The flour was hydrolyzed by fermentation using sourdough lactobacilli (similar to what we are familiar with as the “good” bacteria in yogurt and other fermented foods) and fungal proteases (I know that sounds kind of gross, but it’s a natural by-product of an organism breaking down protein, so no worries.).
(Now you see where sourdough bread enters the discussion. More on this in a moment.)
This group contained 2 participants.
Group 3 – Fed fully hydrolyzed bread containing 8 ppm residual gluten.
Bread that was further treated in the same manner as the bread in Group 2, which led to even fewer ppm gluten in the finished product.
This group contained 5 participants.
So, what happened when the Celiac patients ate the bread?
Group 1 – Well, you already know two of the 6 that started the study became so ill from gluten they were forced to drop out.
Everyone in this group, as well as in Group 2 suffered some degree of gluten toxicity, measured by follow-up antibody blood testing and small intestine biopsy.
(In other words, the same tests administered before the study to establish a base line were repeated after the study to determine level of gluten toxicity, if any. This was performed for all study participants.)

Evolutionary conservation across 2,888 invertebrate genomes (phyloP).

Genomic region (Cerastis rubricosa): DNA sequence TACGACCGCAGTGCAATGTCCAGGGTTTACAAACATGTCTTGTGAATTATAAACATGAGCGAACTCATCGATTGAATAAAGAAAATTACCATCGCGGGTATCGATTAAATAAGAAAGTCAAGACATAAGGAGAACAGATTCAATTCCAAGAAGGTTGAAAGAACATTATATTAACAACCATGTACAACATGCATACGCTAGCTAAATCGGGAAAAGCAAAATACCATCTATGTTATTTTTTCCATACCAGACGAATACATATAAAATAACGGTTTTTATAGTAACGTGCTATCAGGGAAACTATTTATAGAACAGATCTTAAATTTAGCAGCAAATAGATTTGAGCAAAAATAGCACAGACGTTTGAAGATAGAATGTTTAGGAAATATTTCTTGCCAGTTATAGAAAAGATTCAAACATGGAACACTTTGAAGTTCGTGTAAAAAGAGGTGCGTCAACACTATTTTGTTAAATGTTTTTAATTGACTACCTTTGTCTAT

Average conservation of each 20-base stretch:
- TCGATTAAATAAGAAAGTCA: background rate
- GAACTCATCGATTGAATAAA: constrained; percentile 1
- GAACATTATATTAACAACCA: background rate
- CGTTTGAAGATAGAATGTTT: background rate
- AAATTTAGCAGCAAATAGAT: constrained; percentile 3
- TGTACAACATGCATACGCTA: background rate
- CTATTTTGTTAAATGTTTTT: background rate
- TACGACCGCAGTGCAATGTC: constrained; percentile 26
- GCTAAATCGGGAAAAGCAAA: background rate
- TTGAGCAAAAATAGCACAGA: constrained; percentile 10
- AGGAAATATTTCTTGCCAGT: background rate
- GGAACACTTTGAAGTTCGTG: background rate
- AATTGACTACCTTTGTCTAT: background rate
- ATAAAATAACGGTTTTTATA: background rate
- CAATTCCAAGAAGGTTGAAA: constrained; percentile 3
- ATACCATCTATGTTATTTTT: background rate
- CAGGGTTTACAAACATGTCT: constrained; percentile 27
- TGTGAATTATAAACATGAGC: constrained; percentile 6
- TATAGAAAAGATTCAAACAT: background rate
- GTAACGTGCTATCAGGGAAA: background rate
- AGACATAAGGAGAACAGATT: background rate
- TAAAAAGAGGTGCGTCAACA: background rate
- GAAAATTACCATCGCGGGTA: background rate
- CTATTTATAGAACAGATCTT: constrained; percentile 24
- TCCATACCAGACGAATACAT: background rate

All those folks really could have used this article on what to do when you ingest gluten. ;)
Group 3 – These folks showed no signs of consuming gluten.
The scientists conducting the study were excited and hopeful about the findings for Group 3; however, they readily admit the need for larger and more long-term studies to confirm that fully hydrolyzed wheat flour bread like that used in the study is safe for those with CD.
- The study had too few participants to draw a valid conclusion that is applicable to the Celiac population at large.
(The point of a study is to have enough established validity to be able to apply findings to a population. This is why research is replicated many times before conclusions are drawn; thus the need for larger and more long-term studies in this area.)
- Tests to assess gluten damage, although currently the best available, do have the potential for false negative results, even when gluten toxicity exists.
In fact, some researchers and physicians argue a single small intestine tissue sample (from biopsy) is not enough to rule out CD in an individual with symptoms.
Some professionals recommend a minimum of 10 tissue samples from various areas of the intestine for CD diagnosis. (This is another topic we will cover in time. However, I did want to point out here that the single sample biopsy, often deemed the “gold standard” test for CD, is not necessarily 100% accurate all the time.)